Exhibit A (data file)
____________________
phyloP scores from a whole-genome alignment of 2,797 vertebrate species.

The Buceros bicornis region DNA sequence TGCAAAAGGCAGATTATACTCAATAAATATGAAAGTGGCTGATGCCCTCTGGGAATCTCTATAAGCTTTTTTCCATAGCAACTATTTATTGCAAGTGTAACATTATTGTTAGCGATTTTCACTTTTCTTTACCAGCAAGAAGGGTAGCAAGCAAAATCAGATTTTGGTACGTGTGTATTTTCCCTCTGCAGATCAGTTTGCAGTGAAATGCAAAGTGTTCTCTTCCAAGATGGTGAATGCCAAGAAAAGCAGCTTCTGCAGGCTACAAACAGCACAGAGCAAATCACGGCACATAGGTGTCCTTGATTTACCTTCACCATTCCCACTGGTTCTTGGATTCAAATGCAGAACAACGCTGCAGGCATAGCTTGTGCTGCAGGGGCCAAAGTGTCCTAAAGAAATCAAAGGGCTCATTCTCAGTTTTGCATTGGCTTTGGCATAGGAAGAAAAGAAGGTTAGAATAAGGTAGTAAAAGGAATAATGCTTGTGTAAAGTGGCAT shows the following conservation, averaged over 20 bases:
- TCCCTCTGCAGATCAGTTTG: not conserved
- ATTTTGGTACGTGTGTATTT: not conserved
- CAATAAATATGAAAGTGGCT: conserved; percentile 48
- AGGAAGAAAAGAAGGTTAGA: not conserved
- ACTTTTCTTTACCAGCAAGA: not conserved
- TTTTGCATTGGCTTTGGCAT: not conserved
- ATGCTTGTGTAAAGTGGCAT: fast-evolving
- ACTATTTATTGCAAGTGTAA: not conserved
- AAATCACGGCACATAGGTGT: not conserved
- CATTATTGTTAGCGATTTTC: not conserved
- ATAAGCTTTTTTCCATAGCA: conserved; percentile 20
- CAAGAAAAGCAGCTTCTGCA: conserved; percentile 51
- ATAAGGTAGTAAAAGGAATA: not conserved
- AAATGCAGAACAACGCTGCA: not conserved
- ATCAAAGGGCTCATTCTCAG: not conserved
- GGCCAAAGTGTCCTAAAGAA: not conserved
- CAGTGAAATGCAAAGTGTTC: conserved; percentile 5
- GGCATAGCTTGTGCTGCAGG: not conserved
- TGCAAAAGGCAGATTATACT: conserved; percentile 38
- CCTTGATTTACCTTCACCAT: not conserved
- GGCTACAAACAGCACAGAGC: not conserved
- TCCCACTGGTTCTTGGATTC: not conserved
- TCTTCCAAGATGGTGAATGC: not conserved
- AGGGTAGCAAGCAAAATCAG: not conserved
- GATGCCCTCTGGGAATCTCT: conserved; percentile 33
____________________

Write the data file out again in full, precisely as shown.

phyloP scores from a whole-genome alignment of 2,797 vertebrate species.

The Buceros bicornis region DNA sequence TGCAAAAGGCAGATTATACTCAATAAATATGAAAGTGGCTGATGCCCTCTGGGAATCTCTATAAGCTTTTTTCCATAGCAACTATTTATTGCAAGTGTAACATTATTGTTAGCGATTTTCACTTTTCTTTACCAGCAAGAAGGGTAGCAAGCAAAATCAGATTTTGGTACGTGTGTATTTTCCCTCTGCAGATCAGTTTGCAGTGAAATGCAAAGTGTTCTCTTCCAAGATGGTGAATGCCAAGAAAAGCAGCTTCTGCAGGCTACAAACAGCACAGAGCAAATCACGGCACATAGGTGTCCTTGATTTACCTTCACCATTCCCACTGGTTCTTGGATTCAAATGCAGAACAACGCTGCAGGCATAGCTTGTGCTGCAGGGGCCAAAGTGTCCTAAAGAAATCAAAGGGCTCATTCTCAGTTTTGCATTGGCTTTGGCATAGGAAGAAAAGAAGGTTAGAATAAGGTAGTAAAAGGAATAATGCTTGTGTAAAGTGGCAT shows the following conservation, averaged over 20 bases:
- TCCCTCTGCAGATCAGTTTG: not conserved
- ATTTTGGTACGTGTGTATTT: not conserved
- CAATAAATATGAAAGTGGCT: conserved; percentile 48
- AGGAAGAAAAGAAGGTTAGA: not conserved
- ACTTTTCTTTACCAGCAAGA: not conserved
- TTTTGCATTGGCTTTGGCAT: not conserved
- ATGCTTGTGTAAAGTGGCAT: fast-evolving
- ACTATTTATTGCAAGTGTAA: not conserved
- AAATCACGGCACATAGGTGT: not conserved
- CATTATTGTTAGCGATTTTC: not conserved
- ATAAGCTTTTTTCCATAGCA: conserved; percentile 20
- CAAGAAAAGCAGCTTCTGCA: conserved; percentile 51
- ATAAGGTAGTAAAAGGAATA: not conserved
- AAATGCAGAACAACGCTGCA: not conserved
- ATCAAAGGGCTCATTCTCAG: not conserved
- GGCCAAAGTGTCCTAAAGAA: not conserved
- CAGTGAAATGCAAAGTGTTC: conserved; percentile 5
- GGCATAGCTTGTGCTGCAGG: not conserved
- TGCAAAAGGCAGATTATACT: conserved; percentile 38
- CCTTGATTTACCTTCACCAT: not conserved
- GGCTACAAACAGCACAGAGC: not conserved
- TCCCACTGGTTCTTGGATTC: not conserved
- TCTTCCAAGATGGTGAATGC: not conserved
- AGGGTAGCAAGCAAAATCAG: not conserved
- GATGCCCTCTGGGAATCTCT: conserved; percentile 33